by Amelia Schwarze
I suffer from ‘mouse and lion’ syndrome. I’m good at telling those close to me about how someone else has wounded, insulted or upset me, but much less able to express that emotion directly to the person I am upset with.
Many Christians have taught that “turning the other cheek” in the Bible means we are always supposed to respond as mice in the face of wrongdoing. But part of the nuanced wisdom of the Bible is giving us an appropriate response to conflict in differing situations, from small disagreements to serious issues like domestic abuse, where a touch of lion may sometimes be more helpful. In our meekness, we have underestimated the trauma and damage that comes from continual silence in the face of abuse, and in doing so have allowed its impact to be played out across generations.
John Chrysostom, one of our early church fathers, did not shy away from calling out early Christians who deviated from Christ’s standards: he said it was the abuser’s responsibility to sort out their own attitudes and behavior. He described how malice and bitterness can fester into verbal and physical violence, and encouraged believers to deal with harmful attitudes before they escalate into damaging words and behaviors.
The apostle Paul agrees. “Get rid of all bitterness, rage and anger, brawling and slander, along with every form of malice,” he writes in Ephesians 4:31: . Brawling, slander, and reviling are all New Testament words for verbal abuse, and Paul warns that such unrighteousness will not inherit the kingdom of God (1 Corinthians 6:9-10). What’s more, Paul exhorts us not to associate with those who claim to be Christian, and who are habitually verbally abusive. With such revilers we ‘should not even eat’ (1 Corinthians 5:11).
In my work with Christian women, Scripture’s strongly worded teachings are too often ignored by those who encourage women to endure abusive marriages for as long as possible, which can be profoundly damaging to the abuser, the victim, and any children of the marriage. While a wise response to momentary violence might be to turn the other cheek, this does not suggest we must remain in that situation. After all, Jesus had no problem commanding the Judeans to “flee to the mountains” when exposed to danger (Matthew 24:16). Proverbs tells us not to associate with the habitually violent, lest it change our character:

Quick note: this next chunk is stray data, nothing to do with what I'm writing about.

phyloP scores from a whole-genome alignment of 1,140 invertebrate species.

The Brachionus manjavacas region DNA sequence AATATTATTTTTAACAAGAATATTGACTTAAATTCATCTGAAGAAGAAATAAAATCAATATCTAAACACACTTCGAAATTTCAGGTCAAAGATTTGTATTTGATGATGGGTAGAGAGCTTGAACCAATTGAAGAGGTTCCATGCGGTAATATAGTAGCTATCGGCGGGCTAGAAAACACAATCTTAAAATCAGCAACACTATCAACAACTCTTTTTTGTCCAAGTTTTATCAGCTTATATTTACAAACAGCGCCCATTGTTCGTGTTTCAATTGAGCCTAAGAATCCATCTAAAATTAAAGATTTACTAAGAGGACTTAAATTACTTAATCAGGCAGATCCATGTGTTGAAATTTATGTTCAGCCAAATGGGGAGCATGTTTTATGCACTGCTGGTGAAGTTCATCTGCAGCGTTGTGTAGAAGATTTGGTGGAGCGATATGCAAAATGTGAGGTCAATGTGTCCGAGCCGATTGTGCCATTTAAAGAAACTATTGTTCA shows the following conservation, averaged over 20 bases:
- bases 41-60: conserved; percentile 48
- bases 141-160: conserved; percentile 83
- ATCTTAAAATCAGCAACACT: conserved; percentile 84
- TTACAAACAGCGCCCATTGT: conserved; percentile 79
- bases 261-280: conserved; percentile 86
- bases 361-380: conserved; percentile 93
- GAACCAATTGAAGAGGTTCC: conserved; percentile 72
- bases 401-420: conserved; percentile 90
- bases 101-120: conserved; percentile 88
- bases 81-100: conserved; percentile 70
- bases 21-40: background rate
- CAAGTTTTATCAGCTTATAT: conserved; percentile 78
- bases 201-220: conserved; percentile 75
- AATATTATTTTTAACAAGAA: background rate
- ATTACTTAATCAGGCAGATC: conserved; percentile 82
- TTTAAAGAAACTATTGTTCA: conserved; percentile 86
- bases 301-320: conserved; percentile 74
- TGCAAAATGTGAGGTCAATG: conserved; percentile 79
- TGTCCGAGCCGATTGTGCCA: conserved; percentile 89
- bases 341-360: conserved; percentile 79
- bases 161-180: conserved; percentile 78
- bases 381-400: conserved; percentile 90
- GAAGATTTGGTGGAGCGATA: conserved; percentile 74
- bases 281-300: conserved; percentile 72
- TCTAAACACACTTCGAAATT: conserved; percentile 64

“Do not make friends with an angry man, and don’t be a companion of a hot-tempered man, or you will learn his ways and entangle yourself in a snare” (Proverbs 22:24-25).
Psychiatric and family violence research supports the wisdom of fleeing prolonged exposure to violence, as it has psychological effects that are difficult to undo, particularly for children. The increased rates of Post Traumatic Stress Disorder rates among women experiencing abuse and other disorders generated in children growing up in abusive households can have devastating effects on women and their children’s ability to cope with relationships. Children exposed to domestic abuse, even if they are ‘just’ witnessing it, are at an increased risk of becoming either future abuse victims or abusers themselves in later life.
Christians have long taught that marriage is a good thing, and should be worked at to be maintained even at cost to ourselves. This is absolutely true. However, if we unnaturally prioritize that truth above another— the command to flee habitual sinners—we perpetuate the cycle of abuse from one generation to the next. Both the multilayered wisdom of the bible and psychological research agree that sometimes, staying put and staying silent like mice aren’t the right response.
Don’t get me wrong: godly marriage is a gift, one that requires regular work. But when one violates the safety of marriage through repeated abuse, the commitment to love is broken, requiring difficult yet essential choices for change.
Instead of being mice about this issue in public I believe we need to, with wisdom, start being lions. We need to talk about how we can stop the traumatic impact of domestic abuse being played out on our children and our children’s children. The choices we make now, as individuals and as communities of Christians could, over the next two generations, make the church a much safer place. A place where abuse is acknowledged, is talked about, and where those victims who make the godly choice to flee and seek safety are thoroughly supported and encouraged in those choices. And what a blessing to the Kingdom of God that will be.
Amelia Schwarze is a part of the mercy and justice team at Anglican Deaconess Ministries in Sydney, Australia. She regularly researches and writes about domestic violence within the church.